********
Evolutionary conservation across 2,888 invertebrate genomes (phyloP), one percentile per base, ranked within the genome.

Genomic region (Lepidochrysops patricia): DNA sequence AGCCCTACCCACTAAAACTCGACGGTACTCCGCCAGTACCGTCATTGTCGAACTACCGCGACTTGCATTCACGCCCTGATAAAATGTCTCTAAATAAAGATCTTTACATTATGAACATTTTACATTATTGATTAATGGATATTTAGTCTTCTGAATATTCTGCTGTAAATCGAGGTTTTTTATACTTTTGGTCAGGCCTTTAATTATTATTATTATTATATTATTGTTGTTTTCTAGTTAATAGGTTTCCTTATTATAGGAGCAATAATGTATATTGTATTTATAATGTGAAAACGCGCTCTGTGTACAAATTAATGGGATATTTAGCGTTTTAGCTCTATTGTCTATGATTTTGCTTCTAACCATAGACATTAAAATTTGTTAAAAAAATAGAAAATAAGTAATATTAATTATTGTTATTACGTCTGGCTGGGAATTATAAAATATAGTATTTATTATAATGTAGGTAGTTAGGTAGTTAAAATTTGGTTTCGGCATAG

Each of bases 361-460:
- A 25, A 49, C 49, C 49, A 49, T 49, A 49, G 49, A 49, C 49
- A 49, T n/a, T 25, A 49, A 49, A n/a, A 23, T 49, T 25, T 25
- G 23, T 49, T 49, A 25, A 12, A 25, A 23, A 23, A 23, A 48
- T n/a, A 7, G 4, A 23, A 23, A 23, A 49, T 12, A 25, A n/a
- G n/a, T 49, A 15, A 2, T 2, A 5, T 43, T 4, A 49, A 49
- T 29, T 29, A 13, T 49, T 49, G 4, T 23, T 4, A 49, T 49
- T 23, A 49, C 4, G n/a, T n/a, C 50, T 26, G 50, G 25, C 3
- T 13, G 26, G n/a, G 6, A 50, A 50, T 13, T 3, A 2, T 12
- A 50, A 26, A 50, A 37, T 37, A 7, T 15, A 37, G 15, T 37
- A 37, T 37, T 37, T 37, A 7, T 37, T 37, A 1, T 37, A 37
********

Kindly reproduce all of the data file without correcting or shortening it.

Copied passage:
Evolutionary conservation across 2,888 invertebrate genomes (phyloP), one percentile per base, ranked within the genome.

Genomic region (Lepidochrysops patricia): DNA sequence AGCCCTACCCACTAAAACTCGACGGTACTCCGCCAGTACCGTCATTGTCGAACTACCGCGACTTGCATTCACGCCCTGATAAAATGTCTCTAAATAAAGATCTTTACATTATGAACATTTTACATTATTGATTAATGGATATTTAGTCTTCTGAATATTCTGCTGTAAATCGAGGTTTTTTATACTTTTGGTCAGGCCTTTAATTATTATTATTATTATATTATTGTTGTTTTCTAGTTAATAGGTTTCCTTATTATAGGAGCAATAATGTATATTGTATTTATAATGTGAAAACGCGCTCTGTGTACAAATTAATGGGATATTTAGCGTTTTAGCTCTATTGTCTATGATTTTGCTTCTAACCATAGACATTAAAATTTGTTAAAAAAATAGAAAATAAGTAATATTAATTATTGTTATTACGTCTGGCTGGGAATTATAAAATATAGTATTTATTATAATGTAGGTAGTTAGGTAGTTAAAATTTGGTTTCGGCATAG

Each of bases 361-460:
- A 25, A 49, C 49, C 49, A 49, T 49, A 49, G 49, A 49, C 49
- A 49, T n/a, T 25, A 49, A 49, A n/a, A 23, T 49, T 25, T 25
- G 23, T 49, T 49, A 25, A 12, A 25, A 23, A 23, A 23, A 48
- T n/a, A 7, G 4, A 23, A 23, A 23, A 49, T 12, A 25, A n/a
- G n/a, T 49, A 15, A 2, T 2, A 5, T 43, T 4, A 49, A 49
- T 29, T 29, A 13, T 49, T 49, G 4, T 23, T 4, A 49, T 49
- T 23, A 49, C 4, G n/a, T n/a, C 50, T 26, G 50, G 25, C 3
- T 13, G 26, G n/a, G 6, A 50, A 50, T 13, T 3, A 2, T 12
- A 50, A 26, A 50, A 37, T 37, A 7, T 15, A 37, G 15, T 37
- A 37, T 37, T 37, T 37, A 7, T 37, T 37, A 1, T 37, A 37